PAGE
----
T&D World Magazine

Working in the Sky: WAPA Maintains Trinity-to-Carr Line

The Trinity-to-Carr 230-kV line traverses rugged terrain in under-developed wilderness areas.

Western Area Power Administration crews must take to the sky to maintain the Trinity-to-Carr transmission line, along with many other power lines in the region. The Trinity-to-Carr 230-kV line traverses rugged terrain in under-developed wilderness areas. Western tries to reduce unnecessary environmental impact whenever possible, so the Sierra Nevada line crews use long-line maintenance. Most recently, the crews replaced insulators in northern California from a helicopter this May 12-15.

WAPA is one of four power marketing administrations within the U.S. Department of Energy whose role is to market and transmit wholesale electricity from multi-use water projects. Its service area encompasses a 15-state region of the central and western U.S., where WAPA's more than 17,000 circuit mile transmission system carries electricity from 56 hydropower plants operated by the Bureau of Reclamation, U.S. Army Corps of Engineers and the International Boundary and Water Commission. It also markets power from the Navajo Generating Station coal-fired plant near Page, Arizona. Together, these plants have an installed capacity of 10,504 MW. WAPA sells its power to preference customers such as federal and state agencies, cities and towns, rural electric cooperatives, public utility districts, irrigation districts and Native American tribes. They, in turn, provide retail electric service to millions of consumers in the West.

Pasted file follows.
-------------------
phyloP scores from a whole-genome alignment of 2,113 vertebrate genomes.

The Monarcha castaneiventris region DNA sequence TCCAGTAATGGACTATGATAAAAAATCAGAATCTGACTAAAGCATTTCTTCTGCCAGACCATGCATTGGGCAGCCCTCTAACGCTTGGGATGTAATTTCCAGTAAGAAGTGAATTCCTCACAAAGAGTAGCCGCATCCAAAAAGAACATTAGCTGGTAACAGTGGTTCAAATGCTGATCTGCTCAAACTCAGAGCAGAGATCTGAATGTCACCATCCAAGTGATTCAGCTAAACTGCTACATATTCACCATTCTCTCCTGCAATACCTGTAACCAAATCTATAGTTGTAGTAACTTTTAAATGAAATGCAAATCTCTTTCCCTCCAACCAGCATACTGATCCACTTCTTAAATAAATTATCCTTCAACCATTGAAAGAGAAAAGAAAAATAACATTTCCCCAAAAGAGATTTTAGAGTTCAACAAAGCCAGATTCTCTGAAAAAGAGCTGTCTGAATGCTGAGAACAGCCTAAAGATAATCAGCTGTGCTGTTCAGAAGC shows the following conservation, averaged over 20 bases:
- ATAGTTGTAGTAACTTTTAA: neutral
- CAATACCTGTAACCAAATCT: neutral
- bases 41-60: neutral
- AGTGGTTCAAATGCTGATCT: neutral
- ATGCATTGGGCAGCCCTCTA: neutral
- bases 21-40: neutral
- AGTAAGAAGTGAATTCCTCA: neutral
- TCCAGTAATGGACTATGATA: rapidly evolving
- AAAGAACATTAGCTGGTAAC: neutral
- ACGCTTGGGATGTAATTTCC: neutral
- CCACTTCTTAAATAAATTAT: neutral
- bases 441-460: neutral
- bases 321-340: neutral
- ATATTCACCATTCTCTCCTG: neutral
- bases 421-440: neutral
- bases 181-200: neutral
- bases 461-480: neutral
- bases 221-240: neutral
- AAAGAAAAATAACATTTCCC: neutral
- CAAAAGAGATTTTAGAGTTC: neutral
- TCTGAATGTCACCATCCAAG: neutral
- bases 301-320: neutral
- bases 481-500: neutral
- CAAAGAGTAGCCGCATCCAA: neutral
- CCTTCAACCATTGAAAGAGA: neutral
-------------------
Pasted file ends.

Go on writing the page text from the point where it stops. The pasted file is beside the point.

All images and captions from Western Area Power Administration.

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